Prepare the cake's surface by using jam or buttercream as an adhesive so that the icing sits evenly on it. Dust your work area and rolling pin lightly with icing sugar to prevent the ready-to-roll frosting from sticking. Do not sprinkle icing sugar on top of the frosting! This will only cause the sugar to melt into the cream.
Use a spoon to spread the jam or buttercream over the bottom layer of the cake. Place the second layer on top, and spread with more jam or buttercream to glue the layers together. Finish by spreading a thin layer of frosting over the top and sides of the cake.
You can keep the cake at room temperature for up to three days if you cover it with plastic wrap after cutting it into slices.
To serve, let everyone help themselves to some fresh strawberries, blueberries, or raspberries. Alternatively, you could use chocolate chips or chopped nuts instead.
Stick the fruit onto the cake with a little bit of the remaining frosting.
You may start by coating the cake with melted jam. I use this to prevent crumbs from getting into the frosting, but it should work for your issue as well. Simply reheat a small amount of jam in a skillet and apply it with a knife or a brush. Let it cool before adding more decorations.
Next, sprinkle some edible glitter on top of the cake. This will add more sparkle to your dessert and help preserve its shape if wrapped up for later use.
For an extra special touch, roll the outside of the cake in sugar or cinnamon. You can also use coffee beans for an original flavor.
Finally, pour over some hot chocolate sauce and serve. Hot chocolate is the perfect dessert beverage!
If you want to make this recipe even better, replace the jam with caramel sauce. It will give your cake a delicious burnt sugar taste.
And now for something completely different...
Cake is the traditional dessert after a meal. It is meant to be eaten with dinner plates and not dessert dishes because it is considered a main course rather than a sweet item. However, there are times when you might want to swap the normal setting of the plate for a sweeter option.
If you don't have an icing spatula, you may smooth the buttercream with the back, straight edge of a big knife and then clean off the bottom of your cake plate with a paper towel. Fill a freezer bag halfway with your frosting. Twist the bag and push the frosting into one corner. Gently pull out the bag to let any excess air out. Snip off the bottom of the bag where it meets the corner of the dish.
This method works best if you want to keep the shape of your cake. Otherwise, use a flat icing spoon or offset icing knife to get a smoother surface.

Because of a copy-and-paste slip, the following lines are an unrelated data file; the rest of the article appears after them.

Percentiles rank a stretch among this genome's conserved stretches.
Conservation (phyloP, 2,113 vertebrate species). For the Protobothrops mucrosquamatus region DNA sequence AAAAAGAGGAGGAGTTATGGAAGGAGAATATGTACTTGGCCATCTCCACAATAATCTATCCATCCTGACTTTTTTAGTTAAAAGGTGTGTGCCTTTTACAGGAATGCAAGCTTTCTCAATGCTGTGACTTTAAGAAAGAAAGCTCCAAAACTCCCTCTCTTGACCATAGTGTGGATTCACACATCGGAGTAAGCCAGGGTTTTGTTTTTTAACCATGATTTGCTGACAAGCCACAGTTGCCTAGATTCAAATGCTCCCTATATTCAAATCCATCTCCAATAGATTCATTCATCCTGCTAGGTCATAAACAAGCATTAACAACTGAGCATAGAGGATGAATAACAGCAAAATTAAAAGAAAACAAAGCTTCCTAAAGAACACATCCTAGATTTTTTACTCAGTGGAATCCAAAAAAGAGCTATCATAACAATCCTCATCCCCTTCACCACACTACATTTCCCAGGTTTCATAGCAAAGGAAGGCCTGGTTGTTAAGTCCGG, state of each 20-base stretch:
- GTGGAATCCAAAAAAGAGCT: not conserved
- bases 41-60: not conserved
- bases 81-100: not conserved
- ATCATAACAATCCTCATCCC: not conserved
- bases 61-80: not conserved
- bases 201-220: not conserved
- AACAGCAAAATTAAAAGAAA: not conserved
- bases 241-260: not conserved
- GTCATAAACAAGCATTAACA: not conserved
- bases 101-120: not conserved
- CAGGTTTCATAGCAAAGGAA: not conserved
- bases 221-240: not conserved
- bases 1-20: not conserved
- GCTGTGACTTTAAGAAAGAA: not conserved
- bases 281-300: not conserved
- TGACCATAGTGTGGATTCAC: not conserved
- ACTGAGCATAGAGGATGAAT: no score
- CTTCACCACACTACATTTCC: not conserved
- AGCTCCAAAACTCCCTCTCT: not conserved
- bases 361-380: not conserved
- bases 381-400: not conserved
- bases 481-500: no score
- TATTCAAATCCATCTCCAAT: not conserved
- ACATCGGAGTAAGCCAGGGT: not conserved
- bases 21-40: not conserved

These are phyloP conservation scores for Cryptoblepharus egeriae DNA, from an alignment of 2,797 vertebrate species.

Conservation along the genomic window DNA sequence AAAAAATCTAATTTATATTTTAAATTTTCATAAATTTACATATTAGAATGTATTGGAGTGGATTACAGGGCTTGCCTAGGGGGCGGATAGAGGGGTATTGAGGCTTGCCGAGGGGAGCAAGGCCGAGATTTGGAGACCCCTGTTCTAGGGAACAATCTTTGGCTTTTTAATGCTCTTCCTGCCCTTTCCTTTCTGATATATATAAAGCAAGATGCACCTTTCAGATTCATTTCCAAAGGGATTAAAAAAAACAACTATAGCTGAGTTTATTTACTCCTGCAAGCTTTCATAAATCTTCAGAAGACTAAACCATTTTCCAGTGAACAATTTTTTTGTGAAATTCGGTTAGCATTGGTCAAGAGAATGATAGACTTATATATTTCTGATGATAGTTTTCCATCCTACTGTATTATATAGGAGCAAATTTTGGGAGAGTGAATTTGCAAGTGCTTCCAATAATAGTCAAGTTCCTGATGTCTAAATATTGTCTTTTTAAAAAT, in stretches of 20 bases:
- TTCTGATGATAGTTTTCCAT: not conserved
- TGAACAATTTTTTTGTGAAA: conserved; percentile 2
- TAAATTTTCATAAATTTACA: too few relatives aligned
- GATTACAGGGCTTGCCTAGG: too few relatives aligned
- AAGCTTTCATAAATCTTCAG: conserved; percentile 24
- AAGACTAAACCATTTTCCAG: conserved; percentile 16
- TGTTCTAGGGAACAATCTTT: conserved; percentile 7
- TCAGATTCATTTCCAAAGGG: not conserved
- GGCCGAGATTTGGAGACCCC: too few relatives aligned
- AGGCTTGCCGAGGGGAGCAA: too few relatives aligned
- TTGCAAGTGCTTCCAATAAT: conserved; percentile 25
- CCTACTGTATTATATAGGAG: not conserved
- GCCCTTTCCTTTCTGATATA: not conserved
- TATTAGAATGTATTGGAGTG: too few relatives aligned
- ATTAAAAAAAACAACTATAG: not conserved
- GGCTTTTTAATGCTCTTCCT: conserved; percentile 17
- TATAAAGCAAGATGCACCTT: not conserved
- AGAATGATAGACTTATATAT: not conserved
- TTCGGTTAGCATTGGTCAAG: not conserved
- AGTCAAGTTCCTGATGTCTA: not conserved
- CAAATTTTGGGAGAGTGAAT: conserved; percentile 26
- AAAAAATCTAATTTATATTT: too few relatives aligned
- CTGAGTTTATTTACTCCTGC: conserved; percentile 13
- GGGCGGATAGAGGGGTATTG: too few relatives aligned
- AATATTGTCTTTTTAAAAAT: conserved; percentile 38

For example, if you wanted to make a loaf for someone who doesn't like cake but loves bread, this is the method you would use because you want a plain-looking loaf that's not too tall. If you made a cake in the shape of a car for a four-year-old boy, for example, you might not want to use this method because you wouldn't be able to fit a paper towel underneath to soak up the leftover crumbs.
You could also use a flat icing spreader or offset icing knife to smooth the top of the cake.
Check that your work surface is clean and clear of crumbs. Corn flour or icing sugar should be liberally sprinkled on top. To soften fondant icing, knead it for a few minutes or microwave it for 10 seconds. Turn the smooth side up, then roll it out to fit the cake, using the thread as a guide. Place in the fridge for 5 minutes.
Now comes the tricky part: removing the fondant from the rolling pin. Try not to tear it when pulling it off the pin. Instead, lift up one end and let any excess icing drip off. Then use your other hand to pull the fondant toward you until all of it has been removed from the pin.
Fondant is easy to work with because it can be rolled out to almost any shape. Use this flexibility to create designs on your cake. Just be sure to keep an eye on how much you're putting back on your spoon!
Once you've created your design, use a small knife to cut around the outside edge of the fondant. Then use the knife inside the ring to cut along the bottom edge, releasing the fondant completely from the ring.
Finally, use your fingers to carefully pull the remaining fondant away from the cake.
Fondant is pretty sticky so you'll want to sprinkle some corn flour or icing sugar over your work surface before you start working with it.
To begin, smear a little quantity of frosting, about a teaspoon, in the center of the larger cake board. Place the smaller cake board on top of the larger one, centered. You just performed a miracle. The cake will no longer slide around when you stack and ice it.
Now, using your favorite method, ice the cake. When you're done, let the cake sit at room temperature for 10 minutes before you slice it to allow the icing to harden.
This recipe can be doubled or tripled if you have enough baking dishes or pans. Also, instead of cutting each cake into two layers, you could cut only one layer in half, place it back in the pan, spread more frosting on it, then repeat with the other layer. This way you get twice as much cake!
The classic choice is cream cheese frosting, but since we are going for a chocolate flavor here, I would recommend trying my quick and easy chocolate frosting instead. It's perfect for holiday cakes because of its spicy aroma but still very rich and delicious.
It's really simple: use a sharp knife and smooth strokes while rotating the cake board to avoid scraping the bottom of the cake.